1. Sums of eight squares (Thms. 3.5.3,3.5.4) 2. Sums of triangular numbers (Section 3.6) 
  ROUND 1  
#1 
 1. John Kim 2. Daniel Briggs
 1. Section 1.2  What are qseries and theta functions? 2. qanalogue of binomial thm. (up to middle of p. 10) 
#2 
 1. Connor McEntee 2. Maria Monks
 1. Jacobi Triple Product Identity (thru Cor. 1.3.5) 2. Combinatorial identities through exercise 1.3.11 
#3 
 1. Cotton Seed 2. Joseph Cooper
 1. Ramanujan's Psi Summation (thru Thm. 1.3.12) 2. The Quintuple product identity (thru Thm. 1.3.19) 
#4 
 1. Safia Chettih 2. Hyun Soo Kim
 1. Corollaries of Thm. 1.3.19 (up through end of 1.3) 2. 1.4 Notes, focusing on ecercise 1.4.1 
#5 
 1. Jon Hanselman 2. Sungyoon Kim
 1. Congruences for Tau (Section 2.2) 2. Partition congruence (first two proofs, thru top of p. 34) 
#6 
 1. Charmaine Sia 2. Ben Brubaker
 1. Third proof of partition congruence (Theorem 2.3.4) 2. Partition congruences mod 25 and mod 7 (thru pf. of Thm. 2.4.1) 
Homework Assignments
Here is a bonus homework assignment on numbers of solutions to certain quadratic forms.
As you'll notice in Berndt's book, there are many exercises embedded in the text. Homework is meant only to make sure you're keeping up with the class (both in a timely fashion and in understanding the material). Most often, your homework will always be to read the section to be discussed in class and pick 2 or more of the exercises in the included text, write down the solutions, and turn it in at the beginning of the next class.
You should just make sure to turn in problems at least once a week, and to have completed at least 30 problems by the end of the semester.
Announcements & Dates
 Important Dates
 Wednesday, February 6: First Day of Class
 Monday, February 18: President's Day  No Class
 Tuesday, February 19: CLASS HELD  MONDAY SCHEDULE
 Friday, March 7: ADD Date
 MonFri, Mar 2428: Spring Break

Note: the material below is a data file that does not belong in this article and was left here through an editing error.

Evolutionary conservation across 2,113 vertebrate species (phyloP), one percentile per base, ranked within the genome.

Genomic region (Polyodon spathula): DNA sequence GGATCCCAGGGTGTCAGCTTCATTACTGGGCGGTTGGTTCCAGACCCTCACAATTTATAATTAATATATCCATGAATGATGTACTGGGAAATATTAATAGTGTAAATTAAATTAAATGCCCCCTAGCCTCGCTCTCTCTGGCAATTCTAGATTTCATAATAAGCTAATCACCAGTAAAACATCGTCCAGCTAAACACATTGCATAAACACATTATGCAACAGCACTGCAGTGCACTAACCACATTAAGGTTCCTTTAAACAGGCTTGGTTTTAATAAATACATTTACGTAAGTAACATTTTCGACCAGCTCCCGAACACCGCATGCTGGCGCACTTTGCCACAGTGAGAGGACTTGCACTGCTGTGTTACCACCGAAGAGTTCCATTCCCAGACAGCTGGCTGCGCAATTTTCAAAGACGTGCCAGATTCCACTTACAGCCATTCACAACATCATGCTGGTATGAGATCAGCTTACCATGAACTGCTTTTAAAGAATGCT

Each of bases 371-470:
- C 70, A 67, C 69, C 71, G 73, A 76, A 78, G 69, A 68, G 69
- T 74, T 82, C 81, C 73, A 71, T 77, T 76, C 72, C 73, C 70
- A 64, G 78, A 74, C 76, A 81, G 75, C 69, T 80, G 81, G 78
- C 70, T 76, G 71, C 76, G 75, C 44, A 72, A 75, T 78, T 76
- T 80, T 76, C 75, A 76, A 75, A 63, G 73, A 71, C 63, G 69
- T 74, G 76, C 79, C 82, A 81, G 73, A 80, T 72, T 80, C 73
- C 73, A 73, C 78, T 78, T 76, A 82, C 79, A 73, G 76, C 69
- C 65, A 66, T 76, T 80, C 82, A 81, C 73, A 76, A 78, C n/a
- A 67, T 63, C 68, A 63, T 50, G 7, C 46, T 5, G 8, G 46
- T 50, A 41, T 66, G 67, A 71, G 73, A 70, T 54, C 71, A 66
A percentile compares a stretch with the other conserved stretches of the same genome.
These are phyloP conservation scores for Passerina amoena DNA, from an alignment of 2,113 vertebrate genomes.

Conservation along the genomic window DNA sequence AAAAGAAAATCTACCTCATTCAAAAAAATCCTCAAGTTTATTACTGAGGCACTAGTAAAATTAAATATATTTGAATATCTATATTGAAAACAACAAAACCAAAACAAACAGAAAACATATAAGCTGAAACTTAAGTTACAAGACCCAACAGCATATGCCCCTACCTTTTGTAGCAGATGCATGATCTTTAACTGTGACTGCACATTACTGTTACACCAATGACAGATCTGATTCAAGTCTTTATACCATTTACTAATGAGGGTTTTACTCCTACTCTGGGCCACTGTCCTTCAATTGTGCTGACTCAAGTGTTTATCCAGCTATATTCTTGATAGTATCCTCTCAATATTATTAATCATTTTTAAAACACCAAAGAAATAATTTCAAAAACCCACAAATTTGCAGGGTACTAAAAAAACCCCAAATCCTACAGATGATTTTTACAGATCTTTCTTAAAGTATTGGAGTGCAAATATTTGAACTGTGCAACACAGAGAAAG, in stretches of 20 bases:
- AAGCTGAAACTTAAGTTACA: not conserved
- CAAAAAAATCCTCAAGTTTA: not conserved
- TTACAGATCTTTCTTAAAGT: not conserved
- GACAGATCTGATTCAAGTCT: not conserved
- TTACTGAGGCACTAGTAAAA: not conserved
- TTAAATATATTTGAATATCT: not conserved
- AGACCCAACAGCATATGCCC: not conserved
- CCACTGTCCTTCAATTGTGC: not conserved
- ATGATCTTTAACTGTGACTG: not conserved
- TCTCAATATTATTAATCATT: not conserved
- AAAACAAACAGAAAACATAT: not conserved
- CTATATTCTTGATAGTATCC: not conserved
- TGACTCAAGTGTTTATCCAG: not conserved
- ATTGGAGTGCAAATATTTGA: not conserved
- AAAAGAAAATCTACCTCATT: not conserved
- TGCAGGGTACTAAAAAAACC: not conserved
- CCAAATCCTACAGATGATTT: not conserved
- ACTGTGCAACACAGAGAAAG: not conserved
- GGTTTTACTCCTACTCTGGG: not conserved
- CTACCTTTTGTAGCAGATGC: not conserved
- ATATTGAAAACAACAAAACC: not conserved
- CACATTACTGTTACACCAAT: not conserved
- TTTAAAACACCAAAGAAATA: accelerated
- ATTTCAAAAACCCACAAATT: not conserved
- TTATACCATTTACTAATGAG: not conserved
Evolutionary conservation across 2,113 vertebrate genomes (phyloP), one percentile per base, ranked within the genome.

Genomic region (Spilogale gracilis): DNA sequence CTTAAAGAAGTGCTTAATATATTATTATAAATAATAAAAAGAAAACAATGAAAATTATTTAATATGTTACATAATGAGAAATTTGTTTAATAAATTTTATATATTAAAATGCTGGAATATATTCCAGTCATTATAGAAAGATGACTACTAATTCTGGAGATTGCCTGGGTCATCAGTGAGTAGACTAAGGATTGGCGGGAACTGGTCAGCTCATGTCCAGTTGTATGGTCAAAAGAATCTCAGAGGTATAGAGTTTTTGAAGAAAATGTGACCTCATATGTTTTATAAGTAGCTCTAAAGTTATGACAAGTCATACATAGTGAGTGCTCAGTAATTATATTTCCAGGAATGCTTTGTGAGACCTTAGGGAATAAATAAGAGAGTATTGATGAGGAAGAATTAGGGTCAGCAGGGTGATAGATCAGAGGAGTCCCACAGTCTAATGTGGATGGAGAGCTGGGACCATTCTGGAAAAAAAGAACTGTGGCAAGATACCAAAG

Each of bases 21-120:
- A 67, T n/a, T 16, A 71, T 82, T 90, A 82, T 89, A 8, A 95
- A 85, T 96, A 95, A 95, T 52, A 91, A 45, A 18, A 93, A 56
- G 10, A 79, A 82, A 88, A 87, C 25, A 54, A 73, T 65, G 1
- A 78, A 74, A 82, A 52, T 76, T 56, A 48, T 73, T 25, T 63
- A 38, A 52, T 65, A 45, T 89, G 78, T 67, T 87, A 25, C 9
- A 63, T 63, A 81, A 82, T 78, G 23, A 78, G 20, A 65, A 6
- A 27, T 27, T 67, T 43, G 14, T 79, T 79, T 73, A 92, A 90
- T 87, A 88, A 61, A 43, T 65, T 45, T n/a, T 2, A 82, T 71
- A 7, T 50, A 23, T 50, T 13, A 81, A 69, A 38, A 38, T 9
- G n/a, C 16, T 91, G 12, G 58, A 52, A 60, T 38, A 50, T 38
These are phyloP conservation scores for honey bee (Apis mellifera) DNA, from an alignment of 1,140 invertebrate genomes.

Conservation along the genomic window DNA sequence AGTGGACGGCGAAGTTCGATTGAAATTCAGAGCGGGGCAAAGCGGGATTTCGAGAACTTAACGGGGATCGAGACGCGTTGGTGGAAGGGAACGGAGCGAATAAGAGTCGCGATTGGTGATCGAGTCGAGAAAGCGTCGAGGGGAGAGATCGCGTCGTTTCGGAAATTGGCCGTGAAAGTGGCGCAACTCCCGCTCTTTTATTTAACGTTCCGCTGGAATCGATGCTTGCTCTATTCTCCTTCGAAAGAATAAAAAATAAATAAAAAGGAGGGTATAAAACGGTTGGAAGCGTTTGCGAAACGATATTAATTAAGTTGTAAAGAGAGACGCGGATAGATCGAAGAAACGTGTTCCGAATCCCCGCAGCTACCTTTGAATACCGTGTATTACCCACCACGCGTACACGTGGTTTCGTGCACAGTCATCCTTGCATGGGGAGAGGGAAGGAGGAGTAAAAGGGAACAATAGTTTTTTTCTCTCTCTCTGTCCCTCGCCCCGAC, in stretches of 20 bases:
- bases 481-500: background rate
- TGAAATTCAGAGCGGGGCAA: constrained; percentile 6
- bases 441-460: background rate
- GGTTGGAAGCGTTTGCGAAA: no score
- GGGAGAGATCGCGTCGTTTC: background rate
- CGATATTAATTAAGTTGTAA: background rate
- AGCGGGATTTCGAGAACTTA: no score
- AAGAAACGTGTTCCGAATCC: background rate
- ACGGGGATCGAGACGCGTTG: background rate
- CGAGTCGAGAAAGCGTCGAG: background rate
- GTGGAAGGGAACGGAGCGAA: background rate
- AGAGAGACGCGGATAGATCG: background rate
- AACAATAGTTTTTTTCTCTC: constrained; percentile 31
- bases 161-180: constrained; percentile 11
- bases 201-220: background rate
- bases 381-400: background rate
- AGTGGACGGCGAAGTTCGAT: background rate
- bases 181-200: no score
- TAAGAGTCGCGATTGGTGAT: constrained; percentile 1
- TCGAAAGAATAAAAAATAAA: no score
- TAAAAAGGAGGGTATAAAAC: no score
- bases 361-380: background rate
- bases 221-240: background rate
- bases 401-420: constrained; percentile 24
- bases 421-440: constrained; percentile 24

Monday, April 21: Patriots Day
 Thursday, April 24: DROP Date
 Wednesday, May 14: Last Day of Class
 MonFri, May 1923: Final Exam Week
PARI
PARI is a computer algebra system written especially for number theory computations. You may want to use it to test conjectures and do experiments with larger numbers. It's also a great way to double check your homework. It is FREE, and can be downloaded at the following main site:
PARI/GP Main Page (click on the "Download" link on the left margin)
Here are some instructions for downloading the files from the above site using UNIX: Unix Installation Instructions
If you have a Windowsbased computer, then the installation should be automatic upon downloading the appropriate file from the PARI/GP page (though I haven't tried it). For Mac users, it may be easiest to download the program Fink and Fink Commander from the web first. These programs fetch all of the appropriate files for you and then compile them on your hard drive. You can then run PARI from the terminal window (in OS X).
Here is some additional documentation:
You can also install PARI using your personal Athena file space, decompressing the downloaded file in /mit/username. If your personal space is full, we can even request a course locker for 18.784 with a gigabyte of space and place it there.
Other Computing Options
If you have other computeralgebra software that can do the same computations, such as Mathematica or Magma, then you may use it for the course. However, PARI is the language I will use in inclass examples, so you should probably have some minimal programming experience in order to write and debug programs in your chosen computeralgebra system.
Sage is another free computer algebra system started by William Stein, now at Univ. of Washington. It includes a PARI interface (as well as many other programs). You can download it from the site above or even use an online notebook.
Further Reading
Here's an article by Berndt and George Andrews that recently appeared in the Notices of the AMS Eventually, I'll put up some additional things to read.
Solutions and Handouts:
Notes for Wednesday's final project are now part of "Spaces of Modular Forms"
Spaces of Modular Forms, notes for Monday and Wednesday classes, including 1/2 integral weight modular forms, last updated Wednesday, April 30, at 2:00 pm.
Theta functions, notes for projects beginning this coming Friday, last updated at 1 p.m. on Tuesday, April 22
Hecke Theory (a continuation of the modular forms notes, last updated at 11:30 pm, Tuesday, April 15)
Modular Forms (last updated Saturday, April 12, 1 pm)
Elliptic Functions (last updated Friday afternoon, 5/28) and the LaTeX file I used to produce this output: elliptic.tex
Final Project Proposal Guidlines
Eventually, I may post homework solutions and inclass handouts here.